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U.S. Teens Are Eating More Vegetables, Exercising More, and Watching Less TV; BMI is Leveling Off

9/16/2013 For Release: September 16, 2013

Between 2001 and 2009, U.S. adolescents increased their physical activity, ate more fruits and vegetables, ate breakfast more often, watched less TV and ate fewer sweets, according to a study in the October 2013 Pediatrics. The positive changes may explain in part the leveling off of childhood obesity rates, according to the study authors. The study, “Trends inPhysical Activity, Sedentary Behavior, Diet, and BMI Among U.S. Adolescents,2001-2009,” is published online Sept. 16. For the study, researchers from the Eunice Kennedy Shriver National Institute of Child Health and Human Development surveyed more than 9,000 students in grades 6 through 10 about their behaviors and their body mass index (BMI). The average BMI percentile increased from 2001 to 2006. There was no significant change in BMI between 2006 and 2010, perhaps signaling that the obesity trend may be stabilizing. Although healthy behaviors improved in general across all genders, ages and ethnicities, some differences were found. Boys reported more physical activity than girls but also more video game playing and TV-watching (girls reported more computer time for social media, homework and Internet use). Girls ate more fruits and vegetables than boys, but also more sweets and fewer breakfasts. BMI percentiles were higher in boys than in girls. Based on these findings, the study authors suggest pediatricians may provide tailored advice for boys and girls.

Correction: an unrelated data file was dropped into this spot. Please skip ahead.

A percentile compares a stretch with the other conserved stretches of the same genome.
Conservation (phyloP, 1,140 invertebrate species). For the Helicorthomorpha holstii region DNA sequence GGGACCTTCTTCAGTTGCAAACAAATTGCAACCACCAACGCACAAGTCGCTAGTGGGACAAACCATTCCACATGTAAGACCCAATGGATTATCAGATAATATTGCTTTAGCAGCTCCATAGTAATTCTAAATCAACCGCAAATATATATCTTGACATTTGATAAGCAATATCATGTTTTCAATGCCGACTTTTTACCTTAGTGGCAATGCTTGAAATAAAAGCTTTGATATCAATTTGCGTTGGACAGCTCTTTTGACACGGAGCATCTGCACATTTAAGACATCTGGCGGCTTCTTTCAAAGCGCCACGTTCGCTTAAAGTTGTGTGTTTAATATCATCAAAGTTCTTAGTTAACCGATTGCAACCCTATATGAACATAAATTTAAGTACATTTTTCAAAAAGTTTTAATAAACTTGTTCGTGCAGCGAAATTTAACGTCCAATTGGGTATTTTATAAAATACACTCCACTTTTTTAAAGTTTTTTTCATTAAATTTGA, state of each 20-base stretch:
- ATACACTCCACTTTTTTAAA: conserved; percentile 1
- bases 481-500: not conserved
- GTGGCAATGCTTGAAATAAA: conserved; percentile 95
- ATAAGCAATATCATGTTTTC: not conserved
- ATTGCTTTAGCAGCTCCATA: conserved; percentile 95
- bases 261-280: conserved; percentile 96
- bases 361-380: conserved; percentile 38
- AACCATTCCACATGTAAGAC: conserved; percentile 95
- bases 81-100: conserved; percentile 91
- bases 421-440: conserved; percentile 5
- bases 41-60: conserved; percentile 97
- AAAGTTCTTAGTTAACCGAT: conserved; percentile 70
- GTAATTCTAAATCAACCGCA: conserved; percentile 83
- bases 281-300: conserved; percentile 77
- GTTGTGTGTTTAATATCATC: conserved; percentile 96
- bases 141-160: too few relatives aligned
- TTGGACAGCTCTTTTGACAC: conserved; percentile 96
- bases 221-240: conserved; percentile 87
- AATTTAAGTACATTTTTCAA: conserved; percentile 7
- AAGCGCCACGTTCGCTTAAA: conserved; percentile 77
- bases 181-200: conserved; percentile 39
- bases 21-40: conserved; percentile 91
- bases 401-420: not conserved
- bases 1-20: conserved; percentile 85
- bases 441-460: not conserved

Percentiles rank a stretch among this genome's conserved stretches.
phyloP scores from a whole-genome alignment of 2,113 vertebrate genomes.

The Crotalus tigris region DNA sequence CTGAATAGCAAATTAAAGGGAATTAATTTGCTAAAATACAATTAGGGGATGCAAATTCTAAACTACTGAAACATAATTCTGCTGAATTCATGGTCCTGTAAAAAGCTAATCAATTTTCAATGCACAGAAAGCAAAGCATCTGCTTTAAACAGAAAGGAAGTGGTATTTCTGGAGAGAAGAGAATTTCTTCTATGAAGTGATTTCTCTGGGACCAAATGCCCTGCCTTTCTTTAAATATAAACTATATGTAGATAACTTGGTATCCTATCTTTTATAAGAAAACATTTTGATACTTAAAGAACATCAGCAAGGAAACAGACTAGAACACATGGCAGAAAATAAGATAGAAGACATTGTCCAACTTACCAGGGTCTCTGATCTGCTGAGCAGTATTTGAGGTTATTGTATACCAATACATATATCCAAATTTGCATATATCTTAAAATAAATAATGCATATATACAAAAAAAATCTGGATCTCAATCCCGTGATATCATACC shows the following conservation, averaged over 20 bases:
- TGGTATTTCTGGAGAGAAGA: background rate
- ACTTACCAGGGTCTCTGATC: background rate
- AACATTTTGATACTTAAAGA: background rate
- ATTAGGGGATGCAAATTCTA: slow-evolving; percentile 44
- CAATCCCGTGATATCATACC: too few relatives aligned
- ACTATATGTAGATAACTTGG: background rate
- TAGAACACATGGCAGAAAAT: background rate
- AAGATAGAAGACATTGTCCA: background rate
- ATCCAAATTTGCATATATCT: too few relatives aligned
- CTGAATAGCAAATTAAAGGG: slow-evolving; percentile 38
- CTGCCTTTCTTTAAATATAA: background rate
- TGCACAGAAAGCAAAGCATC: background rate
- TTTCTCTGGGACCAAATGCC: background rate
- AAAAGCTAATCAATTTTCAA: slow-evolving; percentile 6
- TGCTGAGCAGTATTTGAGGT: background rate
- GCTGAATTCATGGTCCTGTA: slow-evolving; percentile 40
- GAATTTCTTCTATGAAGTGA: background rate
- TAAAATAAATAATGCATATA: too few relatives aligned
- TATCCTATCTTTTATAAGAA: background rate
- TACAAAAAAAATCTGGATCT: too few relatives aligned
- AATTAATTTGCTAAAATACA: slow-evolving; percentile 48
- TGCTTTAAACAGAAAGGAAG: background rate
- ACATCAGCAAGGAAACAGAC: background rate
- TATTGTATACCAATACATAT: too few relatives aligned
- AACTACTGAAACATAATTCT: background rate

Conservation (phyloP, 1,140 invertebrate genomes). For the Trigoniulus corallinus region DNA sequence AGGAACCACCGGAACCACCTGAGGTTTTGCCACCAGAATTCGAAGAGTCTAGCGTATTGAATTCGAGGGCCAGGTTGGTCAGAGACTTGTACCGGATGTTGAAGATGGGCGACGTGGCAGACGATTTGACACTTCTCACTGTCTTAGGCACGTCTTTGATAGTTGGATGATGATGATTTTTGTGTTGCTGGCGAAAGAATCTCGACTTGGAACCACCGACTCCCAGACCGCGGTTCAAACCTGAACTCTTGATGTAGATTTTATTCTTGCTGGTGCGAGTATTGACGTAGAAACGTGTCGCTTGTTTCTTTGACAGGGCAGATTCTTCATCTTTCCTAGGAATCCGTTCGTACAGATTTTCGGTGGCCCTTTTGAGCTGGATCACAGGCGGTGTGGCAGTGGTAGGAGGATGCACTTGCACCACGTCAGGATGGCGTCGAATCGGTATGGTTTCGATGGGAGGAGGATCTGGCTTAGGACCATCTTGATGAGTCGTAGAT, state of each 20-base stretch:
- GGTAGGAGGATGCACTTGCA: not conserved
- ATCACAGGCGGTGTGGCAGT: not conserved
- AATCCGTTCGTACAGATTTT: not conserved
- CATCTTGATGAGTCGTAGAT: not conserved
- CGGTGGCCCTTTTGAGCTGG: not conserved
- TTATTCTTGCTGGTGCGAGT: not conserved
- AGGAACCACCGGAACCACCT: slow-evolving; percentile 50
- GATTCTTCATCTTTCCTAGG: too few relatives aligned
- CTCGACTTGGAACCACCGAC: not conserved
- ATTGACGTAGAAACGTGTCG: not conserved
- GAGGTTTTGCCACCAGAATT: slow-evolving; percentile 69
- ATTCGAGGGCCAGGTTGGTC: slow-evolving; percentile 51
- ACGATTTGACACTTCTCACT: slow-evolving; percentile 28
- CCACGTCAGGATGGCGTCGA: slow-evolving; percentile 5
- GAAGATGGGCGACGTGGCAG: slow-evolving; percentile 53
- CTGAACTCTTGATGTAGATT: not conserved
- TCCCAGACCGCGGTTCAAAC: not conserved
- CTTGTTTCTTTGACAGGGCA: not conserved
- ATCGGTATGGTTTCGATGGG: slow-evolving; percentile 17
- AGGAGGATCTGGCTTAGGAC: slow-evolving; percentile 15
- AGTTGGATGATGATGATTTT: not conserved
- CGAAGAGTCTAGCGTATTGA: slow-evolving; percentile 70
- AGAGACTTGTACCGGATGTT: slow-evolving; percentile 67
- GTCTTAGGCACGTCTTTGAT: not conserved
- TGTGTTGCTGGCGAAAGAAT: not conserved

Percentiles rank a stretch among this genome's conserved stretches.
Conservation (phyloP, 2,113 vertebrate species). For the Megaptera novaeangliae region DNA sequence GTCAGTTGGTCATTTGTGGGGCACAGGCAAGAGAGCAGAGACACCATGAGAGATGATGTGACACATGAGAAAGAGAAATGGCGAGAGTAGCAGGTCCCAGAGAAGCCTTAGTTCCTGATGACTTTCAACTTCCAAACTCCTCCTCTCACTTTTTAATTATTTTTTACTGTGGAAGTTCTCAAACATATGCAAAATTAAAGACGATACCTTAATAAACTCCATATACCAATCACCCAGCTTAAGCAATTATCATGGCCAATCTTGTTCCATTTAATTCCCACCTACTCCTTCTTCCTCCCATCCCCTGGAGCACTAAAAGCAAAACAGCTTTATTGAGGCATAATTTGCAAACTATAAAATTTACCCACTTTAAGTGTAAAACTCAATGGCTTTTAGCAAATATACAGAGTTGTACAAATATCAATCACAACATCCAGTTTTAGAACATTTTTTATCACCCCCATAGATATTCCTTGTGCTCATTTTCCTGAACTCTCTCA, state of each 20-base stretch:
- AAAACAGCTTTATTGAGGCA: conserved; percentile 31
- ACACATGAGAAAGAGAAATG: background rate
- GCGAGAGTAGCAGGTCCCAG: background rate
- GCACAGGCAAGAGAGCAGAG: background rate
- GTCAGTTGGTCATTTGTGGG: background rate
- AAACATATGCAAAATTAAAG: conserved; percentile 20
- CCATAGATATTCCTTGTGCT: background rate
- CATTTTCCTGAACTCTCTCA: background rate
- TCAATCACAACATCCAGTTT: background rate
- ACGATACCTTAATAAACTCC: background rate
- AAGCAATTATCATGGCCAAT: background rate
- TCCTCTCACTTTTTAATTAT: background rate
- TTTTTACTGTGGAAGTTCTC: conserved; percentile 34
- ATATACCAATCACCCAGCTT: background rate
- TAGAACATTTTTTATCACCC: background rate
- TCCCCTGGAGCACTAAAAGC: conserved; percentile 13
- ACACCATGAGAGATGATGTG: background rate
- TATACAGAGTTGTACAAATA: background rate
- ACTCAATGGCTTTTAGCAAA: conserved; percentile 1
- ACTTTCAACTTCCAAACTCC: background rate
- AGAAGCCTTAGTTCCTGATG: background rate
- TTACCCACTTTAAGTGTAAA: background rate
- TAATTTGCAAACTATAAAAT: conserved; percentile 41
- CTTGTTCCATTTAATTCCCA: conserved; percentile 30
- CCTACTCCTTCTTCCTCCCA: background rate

The American Academy of Pediatrics is an organization of 60,000 primary care pediatricians, pediatric medical subspecialists and pediatric surgical specialists dedicated to the health, safety and well-being of infants, children, adolescents and young adults. For more information, visit